Remains identified 04/30/98

Name: Gordon Lee Page
Rank/Branch: O4/US Air Force
Date of Birth: 15 August 1932
Home City of Record: Palo Alto CA
Date of Loss: 07 March 1966
Country of Loss: North Vietnam
Loss Coordinates: 190500N 1044600E (VG754099)
Status (in 1973): Missing in Action
Category: 4
Aircraft/Vehicle/Ground: RF101C
Other Personnel in Incident: Jerdy A. Wright (remains returned)


Source: Compiled from one or more of the following: raw data from U.S.
Government agency sources, correspondence with POW/MIA families, published
sources, interviews. Updated by the P.O.W. NETWORK.

SYNOPSIS: Maj. Jerdy A. Wright and Maj. Gordon L. Page were the two pilots
of an RF101C assigned a reconnaissance mission over North Vietnam on March
7, 1966. When their aircraft was about 10 miles northwest of the city of Con
Cuong in Nghe An Province, North Vietnam, it went down. Both Wright and Page
were declared Missing in Action.

The Defense Intelligence Agency further expanded the classification of
Missing in Action by adding an enemy knowledge factor indicator of 4.
Category 4 was generally applied to cases in which the time or location of
loss was unknown, or cases in which no solid evidence existed that indicated
that the enemy had knowledge of the fate of the lost personnel.

Wright and Page's families waited for the war to end. They understood that
the possibility existed that their men might have been captured. Even though
they did not hear from them, they knew that many were known to be prisoner
who had never been allowed to write home.

In 1973, 591 American prisoners were released from communist prison camps in
Southeast Asia, but Page and Wright were not among them. The Vietnamese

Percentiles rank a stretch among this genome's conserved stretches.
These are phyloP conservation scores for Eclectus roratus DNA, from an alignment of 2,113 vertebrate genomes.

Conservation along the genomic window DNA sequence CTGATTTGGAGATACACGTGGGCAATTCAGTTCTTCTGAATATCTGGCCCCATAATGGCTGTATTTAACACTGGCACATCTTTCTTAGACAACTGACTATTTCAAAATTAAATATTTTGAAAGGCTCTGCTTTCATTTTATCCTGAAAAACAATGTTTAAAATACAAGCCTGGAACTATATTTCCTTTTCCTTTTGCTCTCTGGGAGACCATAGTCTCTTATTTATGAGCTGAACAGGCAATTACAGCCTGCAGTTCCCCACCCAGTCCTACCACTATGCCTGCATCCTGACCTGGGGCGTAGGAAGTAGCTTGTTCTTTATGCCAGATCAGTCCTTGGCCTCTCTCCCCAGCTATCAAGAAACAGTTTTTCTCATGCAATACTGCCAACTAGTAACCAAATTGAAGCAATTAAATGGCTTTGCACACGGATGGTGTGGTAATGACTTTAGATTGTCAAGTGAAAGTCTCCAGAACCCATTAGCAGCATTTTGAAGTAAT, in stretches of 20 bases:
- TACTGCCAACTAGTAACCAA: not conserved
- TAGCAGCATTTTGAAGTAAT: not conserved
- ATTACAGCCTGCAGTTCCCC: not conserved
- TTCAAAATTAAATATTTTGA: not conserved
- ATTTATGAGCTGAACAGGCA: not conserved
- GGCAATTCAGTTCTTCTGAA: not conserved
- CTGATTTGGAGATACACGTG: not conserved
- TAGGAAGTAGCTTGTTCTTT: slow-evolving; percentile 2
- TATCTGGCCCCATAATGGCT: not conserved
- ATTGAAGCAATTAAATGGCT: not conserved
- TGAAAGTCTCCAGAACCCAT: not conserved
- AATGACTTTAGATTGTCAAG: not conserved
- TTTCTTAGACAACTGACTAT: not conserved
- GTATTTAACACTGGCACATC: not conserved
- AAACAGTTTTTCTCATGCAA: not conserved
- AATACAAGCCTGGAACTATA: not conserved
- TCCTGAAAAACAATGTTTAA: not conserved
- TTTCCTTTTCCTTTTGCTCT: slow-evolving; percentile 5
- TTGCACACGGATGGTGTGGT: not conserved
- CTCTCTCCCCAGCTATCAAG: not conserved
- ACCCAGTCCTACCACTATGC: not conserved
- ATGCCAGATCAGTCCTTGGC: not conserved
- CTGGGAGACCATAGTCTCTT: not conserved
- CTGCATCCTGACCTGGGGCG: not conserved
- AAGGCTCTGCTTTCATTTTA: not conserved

denied any knowledge of the two.

On June 21, 1988, the Vietnamese returned the remains of Maj. Jerdy A.
Wright, Jr. to U.S. control. For over 22 years - dead or alive - Maj. Wright
had been a captive in enemy hands.

Since American involvement in Indochina ended in 1975, over 10,000 reports
have been received related to Americans missing in Southeast Asia. Many
authorities are convinced beyond doubt that hundreds remain alive in
captivity. With absence of proof that he died, Maj. Page could have survived
to be captured. He may be among those who are said to be still alive. If so,
what must he think of the country he proudly served?

April 1998
The NETWORK received word on April 15, 1998 from Gordon Page, Jr. that his
father's remains had been returned and identified in March.  Burial was
scheduled for May 8th in Paradise, CA. The official government announcement
was April 30, 1998.

The long goodbye
Vet's remains buried in U.S. 32 years after his death

May 10, 1998
By Larry D. Hatfield
San Francisco Examiner

PARADISE, Butte County, Calif. -- Ten thousand miles and a spiritual
generation later, Col. Gordon Lee Page has finally come home......

There will be a memorial service for the wife of Col. Gordon Page USAF
(MIA/KIA) at Moffett Federal Airfield Chapel, Mt. View CA at 1100 Saturday
15 November 2008. Services will be conducted by Chaplain John Berger, the
same Navy Chaplain that provided the cohesion and support for the POW/MIA
wives during the Vietnam War.
Lou Page passed away after a long illness 10/20/2008 in Paradise CA:
Maj Page went down 04/07/1966 flying a RF101C over NVN
He was listed as MIA. His remains were located, identified and repatriated
in 1998.
Lou Page was one of a group of Bay Area MIA wives who strove during the
Vietnam War to keep the issue of the MIAs alive in the public eye as a means
of ensuring their improved treatment and eventual repatriation. Those who
were incarcerated attested to the effectiveness of their efforts upon their
return from prison.